I learned the hard way that you can, in fact, grow way too many hot peppers. And it means something when it says it's very, very hot. It really is very, very hot, hotter than I wanted for my salsas and pickles. So this year I'm growing a different type of pepper to put into those products.

Here's one of my best lessons: I learned that you can make jam or jelly, rather, out of redbud trees. You harvest the red buds off, this is in early spring. You soak them down so that it's just the tea of the redbuds and you can turn that into a jelly. So I made a lot of redbud jelly because I have lots of redbuds on my property, but my redbud jelly, only about half of it got to the place where it was truly like a jelly.

The rest was too thin. It was more like a syrup. Now you can, if that ever happens to you, you can actually process it all over again and add some more pectin. But I didn't want to do all that work. So it occurred to me, since the stuff was pretty tasty, it occurred to me that it might make a very good simple syrup. And I've been making a special cocktail. It's my own invention and it uses redbud syrup that should have been jelly.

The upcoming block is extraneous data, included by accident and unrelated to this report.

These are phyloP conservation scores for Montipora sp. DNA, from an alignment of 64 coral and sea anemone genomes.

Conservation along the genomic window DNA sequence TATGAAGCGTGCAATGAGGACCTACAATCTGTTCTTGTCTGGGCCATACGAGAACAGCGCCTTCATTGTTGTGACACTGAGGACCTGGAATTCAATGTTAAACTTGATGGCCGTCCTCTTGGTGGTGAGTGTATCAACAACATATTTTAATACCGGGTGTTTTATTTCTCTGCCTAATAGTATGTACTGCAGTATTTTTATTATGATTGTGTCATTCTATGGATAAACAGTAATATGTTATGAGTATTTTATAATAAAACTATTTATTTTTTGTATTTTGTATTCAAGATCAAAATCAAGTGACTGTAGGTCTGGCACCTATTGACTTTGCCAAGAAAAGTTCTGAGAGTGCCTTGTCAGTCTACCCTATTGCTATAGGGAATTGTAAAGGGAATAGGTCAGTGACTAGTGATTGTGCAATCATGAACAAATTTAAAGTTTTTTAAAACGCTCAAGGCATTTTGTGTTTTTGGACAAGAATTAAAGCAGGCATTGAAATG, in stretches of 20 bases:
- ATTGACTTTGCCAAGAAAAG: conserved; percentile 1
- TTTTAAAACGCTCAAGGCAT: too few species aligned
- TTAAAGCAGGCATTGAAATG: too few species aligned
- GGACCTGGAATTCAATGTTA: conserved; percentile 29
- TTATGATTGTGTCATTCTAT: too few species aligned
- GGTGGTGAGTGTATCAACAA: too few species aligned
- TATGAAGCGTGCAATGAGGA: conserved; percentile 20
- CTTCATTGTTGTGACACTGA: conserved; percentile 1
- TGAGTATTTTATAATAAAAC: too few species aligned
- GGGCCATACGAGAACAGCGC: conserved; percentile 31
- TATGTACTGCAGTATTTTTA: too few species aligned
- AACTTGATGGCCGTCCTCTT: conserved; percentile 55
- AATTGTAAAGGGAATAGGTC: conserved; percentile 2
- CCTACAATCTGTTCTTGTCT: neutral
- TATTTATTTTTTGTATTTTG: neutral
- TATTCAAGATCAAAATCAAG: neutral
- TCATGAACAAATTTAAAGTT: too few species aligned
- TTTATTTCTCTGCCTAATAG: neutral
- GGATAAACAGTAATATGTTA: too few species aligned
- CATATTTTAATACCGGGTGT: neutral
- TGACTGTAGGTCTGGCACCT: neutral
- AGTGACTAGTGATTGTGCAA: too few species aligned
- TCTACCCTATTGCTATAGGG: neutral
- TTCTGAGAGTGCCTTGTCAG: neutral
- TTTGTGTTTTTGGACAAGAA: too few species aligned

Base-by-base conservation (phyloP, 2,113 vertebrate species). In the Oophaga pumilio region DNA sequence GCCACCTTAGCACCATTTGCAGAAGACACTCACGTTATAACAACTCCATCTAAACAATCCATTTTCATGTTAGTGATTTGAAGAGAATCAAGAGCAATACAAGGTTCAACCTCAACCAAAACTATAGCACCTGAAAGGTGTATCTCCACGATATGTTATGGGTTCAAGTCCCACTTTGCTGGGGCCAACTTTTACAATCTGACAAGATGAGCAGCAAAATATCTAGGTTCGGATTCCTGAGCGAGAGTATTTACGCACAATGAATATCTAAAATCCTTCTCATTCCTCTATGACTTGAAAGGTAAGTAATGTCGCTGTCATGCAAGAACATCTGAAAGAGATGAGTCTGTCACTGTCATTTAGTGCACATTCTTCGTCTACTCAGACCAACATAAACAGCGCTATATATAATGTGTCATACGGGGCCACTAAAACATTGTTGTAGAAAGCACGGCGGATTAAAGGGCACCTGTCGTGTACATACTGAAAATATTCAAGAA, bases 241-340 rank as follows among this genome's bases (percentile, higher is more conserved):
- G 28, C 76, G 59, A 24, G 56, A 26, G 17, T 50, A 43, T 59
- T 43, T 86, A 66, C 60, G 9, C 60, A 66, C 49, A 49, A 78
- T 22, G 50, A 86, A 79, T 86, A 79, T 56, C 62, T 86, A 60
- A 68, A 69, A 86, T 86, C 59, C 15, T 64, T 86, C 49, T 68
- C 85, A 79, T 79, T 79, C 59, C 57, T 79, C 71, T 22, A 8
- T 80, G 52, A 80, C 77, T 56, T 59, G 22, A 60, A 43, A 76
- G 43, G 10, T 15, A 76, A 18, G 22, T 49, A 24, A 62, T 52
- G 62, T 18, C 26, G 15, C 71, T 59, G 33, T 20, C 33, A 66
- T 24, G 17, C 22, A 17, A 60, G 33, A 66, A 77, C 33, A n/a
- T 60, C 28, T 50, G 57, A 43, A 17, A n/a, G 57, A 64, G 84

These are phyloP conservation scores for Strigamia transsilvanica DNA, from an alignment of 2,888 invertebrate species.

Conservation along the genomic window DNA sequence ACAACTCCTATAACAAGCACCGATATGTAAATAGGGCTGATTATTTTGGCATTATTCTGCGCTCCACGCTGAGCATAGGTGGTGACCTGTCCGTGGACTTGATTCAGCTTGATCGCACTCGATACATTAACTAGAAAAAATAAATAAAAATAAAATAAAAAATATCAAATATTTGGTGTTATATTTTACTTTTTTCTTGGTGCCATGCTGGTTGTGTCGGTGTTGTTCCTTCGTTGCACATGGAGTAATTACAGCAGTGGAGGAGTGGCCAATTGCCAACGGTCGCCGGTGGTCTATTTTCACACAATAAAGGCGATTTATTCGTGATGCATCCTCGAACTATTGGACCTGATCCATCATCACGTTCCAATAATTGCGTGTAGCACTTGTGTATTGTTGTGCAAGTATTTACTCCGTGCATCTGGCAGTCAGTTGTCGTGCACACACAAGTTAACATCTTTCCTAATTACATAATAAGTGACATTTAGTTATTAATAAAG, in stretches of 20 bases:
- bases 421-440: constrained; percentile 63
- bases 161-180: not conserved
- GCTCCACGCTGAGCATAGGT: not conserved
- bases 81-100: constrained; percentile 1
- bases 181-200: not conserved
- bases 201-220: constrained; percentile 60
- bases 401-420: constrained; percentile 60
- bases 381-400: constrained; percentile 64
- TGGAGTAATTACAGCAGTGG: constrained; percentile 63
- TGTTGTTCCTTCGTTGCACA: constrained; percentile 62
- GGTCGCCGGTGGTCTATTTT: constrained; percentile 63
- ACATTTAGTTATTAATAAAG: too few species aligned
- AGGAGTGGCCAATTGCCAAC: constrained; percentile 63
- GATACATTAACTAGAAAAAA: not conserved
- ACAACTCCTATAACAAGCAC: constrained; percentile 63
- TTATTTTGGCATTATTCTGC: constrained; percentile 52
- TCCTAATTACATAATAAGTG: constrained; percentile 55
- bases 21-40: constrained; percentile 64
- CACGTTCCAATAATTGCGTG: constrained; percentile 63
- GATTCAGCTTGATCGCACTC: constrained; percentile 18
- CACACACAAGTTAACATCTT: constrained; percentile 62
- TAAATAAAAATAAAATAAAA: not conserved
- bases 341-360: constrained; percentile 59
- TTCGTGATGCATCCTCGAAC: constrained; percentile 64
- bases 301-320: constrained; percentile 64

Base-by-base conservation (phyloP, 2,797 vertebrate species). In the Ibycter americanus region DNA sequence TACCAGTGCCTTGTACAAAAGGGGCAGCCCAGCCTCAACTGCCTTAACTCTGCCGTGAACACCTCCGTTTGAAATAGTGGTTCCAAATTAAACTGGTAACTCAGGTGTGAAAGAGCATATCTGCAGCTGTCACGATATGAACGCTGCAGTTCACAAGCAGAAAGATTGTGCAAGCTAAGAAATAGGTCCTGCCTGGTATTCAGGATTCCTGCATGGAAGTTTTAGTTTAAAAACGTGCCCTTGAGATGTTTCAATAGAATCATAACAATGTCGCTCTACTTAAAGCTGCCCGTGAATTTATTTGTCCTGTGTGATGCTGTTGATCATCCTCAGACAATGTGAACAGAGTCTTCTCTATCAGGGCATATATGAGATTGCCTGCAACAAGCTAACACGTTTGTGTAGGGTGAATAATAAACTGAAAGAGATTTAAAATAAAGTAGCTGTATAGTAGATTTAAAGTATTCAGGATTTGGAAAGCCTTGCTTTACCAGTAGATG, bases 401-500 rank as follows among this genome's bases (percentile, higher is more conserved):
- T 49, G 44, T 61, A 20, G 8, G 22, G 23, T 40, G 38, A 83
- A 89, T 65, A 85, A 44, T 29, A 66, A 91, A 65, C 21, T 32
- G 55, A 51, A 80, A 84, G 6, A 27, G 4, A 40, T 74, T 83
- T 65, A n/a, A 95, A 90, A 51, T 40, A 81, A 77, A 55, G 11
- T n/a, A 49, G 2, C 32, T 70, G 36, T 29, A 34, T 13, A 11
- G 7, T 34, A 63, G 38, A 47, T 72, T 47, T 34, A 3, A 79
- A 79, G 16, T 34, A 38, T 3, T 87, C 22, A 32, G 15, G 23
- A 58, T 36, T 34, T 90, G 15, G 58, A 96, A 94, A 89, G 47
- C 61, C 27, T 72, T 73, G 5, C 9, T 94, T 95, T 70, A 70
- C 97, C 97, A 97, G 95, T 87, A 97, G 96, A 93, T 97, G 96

Well, I'd like you to do the same sort of thing. When you make mistakes, what are the lessons you can learn? What are the ways you can recover from your mistakes and do entirely different things than you ever envisioned doing in the first place?

And how can you continually improve time after time again to make things better each and every time?